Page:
This is where you have to consciously, intentionally, do the thing that makes you feel uncomfortable. The thing that contributes to the new pathway in the brain. It’s not your fault you want to do what you’ve always done – your brain is wired that way. But, to be the person who lives the new life you’re dreaming of living? That person is built, one day at a time, through creating new pathways in the brain and allowing those old habits to die out – over time. It will not happen immediately or in the timeframe you likely have in mind. But, the day-to-day actions of creating that new habit will, ultimately, allow you to reach that goal. One tool that will help you see that progress is tracking your actions. 

I used to think tracking any progress was just an unhealthy obsession that would set any person up for failure. False – that was just my mindset as a perfectionist. As I’ve implemented tracking efforts toward my goals, I’ve learned how powerful it is to build confidence, feel pride, and take power away from shame. It’s not possible to feel shame for being imperfect when the proof of progress is right in front of my eyes. So what if I’m not perfect – the numbers are right there. The data shows progress, and THAT is what matters most. So, I am a goal-tracking proselyte. Track it – all of it. Get yourself a calendar or a blank sheet of paper and start making notes of the days you’re showing up for yourself. 

Next, practice forgiving yourself for the days you don’t show up. Building a new habit takes concerted effort and brain power. You are much more likely to “fall off the wagon”, quit, give up, and hate yourself if you’re not giving yourself grace while learning something new, building a new normal while learning to navigate all the challenges that pop up. Author Liz Gilbert says, “The person who learns to create while forgiving themselves is the person who will finish. It’s not the person who is disciplined because they’ll show up and write, but delete everything they wrote yesterday. The person who can keep those words, forgive themselves for not being Hemingway, and continue to write is the person that will finish.”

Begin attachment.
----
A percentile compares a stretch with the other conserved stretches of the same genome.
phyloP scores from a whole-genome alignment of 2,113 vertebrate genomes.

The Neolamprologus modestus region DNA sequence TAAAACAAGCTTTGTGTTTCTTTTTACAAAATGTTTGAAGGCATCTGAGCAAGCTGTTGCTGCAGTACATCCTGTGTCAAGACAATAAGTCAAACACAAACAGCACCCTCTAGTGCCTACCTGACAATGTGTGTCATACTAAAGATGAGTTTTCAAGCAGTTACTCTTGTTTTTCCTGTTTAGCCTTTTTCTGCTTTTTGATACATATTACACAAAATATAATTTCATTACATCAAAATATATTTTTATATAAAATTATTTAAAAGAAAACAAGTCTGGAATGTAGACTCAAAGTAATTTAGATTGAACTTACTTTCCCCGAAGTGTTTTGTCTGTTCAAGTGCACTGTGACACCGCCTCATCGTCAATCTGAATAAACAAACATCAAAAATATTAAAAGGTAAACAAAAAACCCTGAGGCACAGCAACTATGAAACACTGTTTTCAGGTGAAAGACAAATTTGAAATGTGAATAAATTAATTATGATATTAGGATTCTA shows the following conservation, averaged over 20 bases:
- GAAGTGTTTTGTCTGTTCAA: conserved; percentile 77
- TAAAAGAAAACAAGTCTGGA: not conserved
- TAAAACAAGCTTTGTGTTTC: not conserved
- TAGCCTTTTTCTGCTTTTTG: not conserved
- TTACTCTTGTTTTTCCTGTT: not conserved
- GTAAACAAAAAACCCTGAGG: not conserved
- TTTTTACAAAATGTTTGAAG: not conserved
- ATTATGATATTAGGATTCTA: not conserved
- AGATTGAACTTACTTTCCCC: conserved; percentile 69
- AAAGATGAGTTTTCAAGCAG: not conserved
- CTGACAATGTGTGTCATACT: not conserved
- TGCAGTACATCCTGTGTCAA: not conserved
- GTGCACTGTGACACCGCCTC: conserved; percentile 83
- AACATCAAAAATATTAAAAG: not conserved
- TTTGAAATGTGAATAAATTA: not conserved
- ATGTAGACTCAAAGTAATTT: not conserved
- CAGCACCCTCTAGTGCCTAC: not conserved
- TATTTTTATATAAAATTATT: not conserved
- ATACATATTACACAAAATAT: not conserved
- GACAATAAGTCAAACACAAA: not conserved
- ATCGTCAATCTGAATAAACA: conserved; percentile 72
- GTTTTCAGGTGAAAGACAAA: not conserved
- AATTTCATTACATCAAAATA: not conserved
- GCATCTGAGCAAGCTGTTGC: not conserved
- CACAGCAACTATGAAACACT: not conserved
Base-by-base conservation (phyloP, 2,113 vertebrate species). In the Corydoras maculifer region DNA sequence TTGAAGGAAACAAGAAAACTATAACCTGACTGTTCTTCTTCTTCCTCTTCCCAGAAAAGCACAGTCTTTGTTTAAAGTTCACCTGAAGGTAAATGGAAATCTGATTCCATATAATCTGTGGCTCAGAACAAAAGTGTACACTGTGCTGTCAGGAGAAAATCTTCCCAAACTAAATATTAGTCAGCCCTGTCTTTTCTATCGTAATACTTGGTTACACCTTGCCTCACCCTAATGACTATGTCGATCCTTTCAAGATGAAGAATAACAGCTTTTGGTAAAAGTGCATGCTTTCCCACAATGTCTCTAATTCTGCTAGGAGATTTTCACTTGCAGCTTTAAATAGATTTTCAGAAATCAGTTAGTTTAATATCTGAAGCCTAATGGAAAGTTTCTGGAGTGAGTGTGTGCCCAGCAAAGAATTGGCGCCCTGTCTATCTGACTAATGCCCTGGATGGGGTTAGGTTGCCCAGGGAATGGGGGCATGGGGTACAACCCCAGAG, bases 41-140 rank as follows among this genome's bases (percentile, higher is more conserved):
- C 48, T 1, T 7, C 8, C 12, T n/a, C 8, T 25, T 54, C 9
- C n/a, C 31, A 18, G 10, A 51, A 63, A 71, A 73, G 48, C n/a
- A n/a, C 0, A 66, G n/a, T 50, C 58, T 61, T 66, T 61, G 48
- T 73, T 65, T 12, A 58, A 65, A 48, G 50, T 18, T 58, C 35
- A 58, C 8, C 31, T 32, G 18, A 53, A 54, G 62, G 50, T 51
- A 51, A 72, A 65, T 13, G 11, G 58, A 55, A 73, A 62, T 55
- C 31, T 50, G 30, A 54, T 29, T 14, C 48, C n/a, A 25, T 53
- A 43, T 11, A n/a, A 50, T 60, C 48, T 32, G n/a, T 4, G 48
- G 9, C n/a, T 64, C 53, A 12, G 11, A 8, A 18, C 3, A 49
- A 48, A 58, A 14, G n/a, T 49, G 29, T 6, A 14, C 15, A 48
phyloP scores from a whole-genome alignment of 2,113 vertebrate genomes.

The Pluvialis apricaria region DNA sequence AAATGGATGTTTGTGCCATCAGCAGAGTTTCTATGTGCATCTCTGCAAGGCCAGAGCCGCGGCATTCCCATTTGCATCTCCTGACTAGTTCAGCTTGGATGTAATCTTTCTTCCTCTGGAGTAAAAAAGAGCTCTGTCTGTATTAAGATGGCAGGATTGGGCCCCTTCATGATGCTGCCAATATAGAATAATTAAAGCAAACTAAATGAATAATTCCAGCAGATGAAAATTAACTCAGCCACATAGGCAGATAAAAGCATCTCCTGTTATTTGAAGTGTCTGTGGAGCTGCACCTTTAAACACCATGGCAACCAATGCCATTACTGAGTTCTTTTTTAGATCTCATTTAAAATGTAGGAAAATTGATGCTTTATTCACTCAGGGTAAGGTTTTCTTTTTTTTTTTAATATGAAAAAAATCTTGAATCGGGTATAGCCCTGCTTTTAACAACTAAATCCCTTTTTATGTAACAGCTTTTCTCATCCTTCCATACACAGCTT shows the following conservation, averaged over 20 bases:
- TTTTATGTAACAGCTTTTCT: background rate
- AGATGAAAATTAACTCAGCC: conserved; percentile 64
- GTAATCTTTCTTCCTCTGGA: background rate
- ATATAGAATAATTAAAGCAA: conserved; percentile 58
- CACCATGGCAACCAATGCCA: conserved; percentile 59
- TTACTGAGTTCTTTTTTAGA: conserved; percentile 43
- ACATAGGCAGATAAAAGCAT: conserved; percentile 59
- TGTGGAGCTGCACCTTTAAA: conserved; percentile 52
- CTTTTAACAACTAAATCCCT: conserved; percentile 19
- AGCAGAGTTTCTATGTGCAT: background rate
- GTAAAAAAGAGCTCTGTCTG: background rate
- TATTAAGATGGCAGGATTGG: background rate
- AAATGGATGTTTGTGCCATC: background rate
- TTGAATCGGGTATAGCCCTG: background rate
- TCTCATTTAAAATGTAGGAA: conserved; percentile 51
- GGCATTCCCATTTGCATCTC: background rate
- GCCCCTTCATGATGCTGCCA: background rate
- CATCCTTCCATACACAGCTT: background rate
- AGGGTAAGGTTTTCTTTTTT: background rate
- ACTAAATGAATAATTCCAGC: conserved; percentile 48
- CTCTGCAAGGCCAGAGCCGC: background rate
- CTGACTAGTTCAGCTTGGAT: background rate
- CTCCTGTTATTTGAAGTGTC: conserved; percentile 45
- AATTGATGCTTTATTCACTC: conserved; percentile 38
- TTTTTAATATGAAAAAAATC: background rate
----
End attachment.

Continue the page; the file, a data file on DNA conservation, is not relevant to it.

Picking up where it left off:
Being that it’s January, consider, for example, the data on how long a New Years Resolution typically lasts from Forbes Health:

Less than 1 month – 1%

1 month – 8%

2 months – 22%

3 months – 22%

4 months – 13%

5 months – 9%

6 months – 5%

7 months – 2%

8 months – 2%

9 months – 2%

11 months – 1% 

12 months – 1% 

Sticking with it – 6%

To narrow it even further, a study out of the University of Scranton found that 23% of people (out of 200 study participants) quit after just one week. I don’t have the exact answers for why, but I can speculate that it’s because systems aren’t in place to support success, the expectations are unrealistic, and the changes are too big happening all at once. In other words – people set themselves up to quit. And the shame spiral continues….

You are fully capable of reaching your goals. If you can envision it, it’s possible. It will take work, it will take time, it will take a new mindset, and, as Gilbert said, it will require you to forgive yourself for being imperfect. It will also require celebrating the small wins along the way and tracking your progress will only support your momentum. 

Goal-setting and life-changing efforts are not limited to the start of the new year. You get a new beginning every morning you wake up. It’s an opportunity to learn more about yourself, understand why you want what you want, and do the work to get you there. Keep showing up.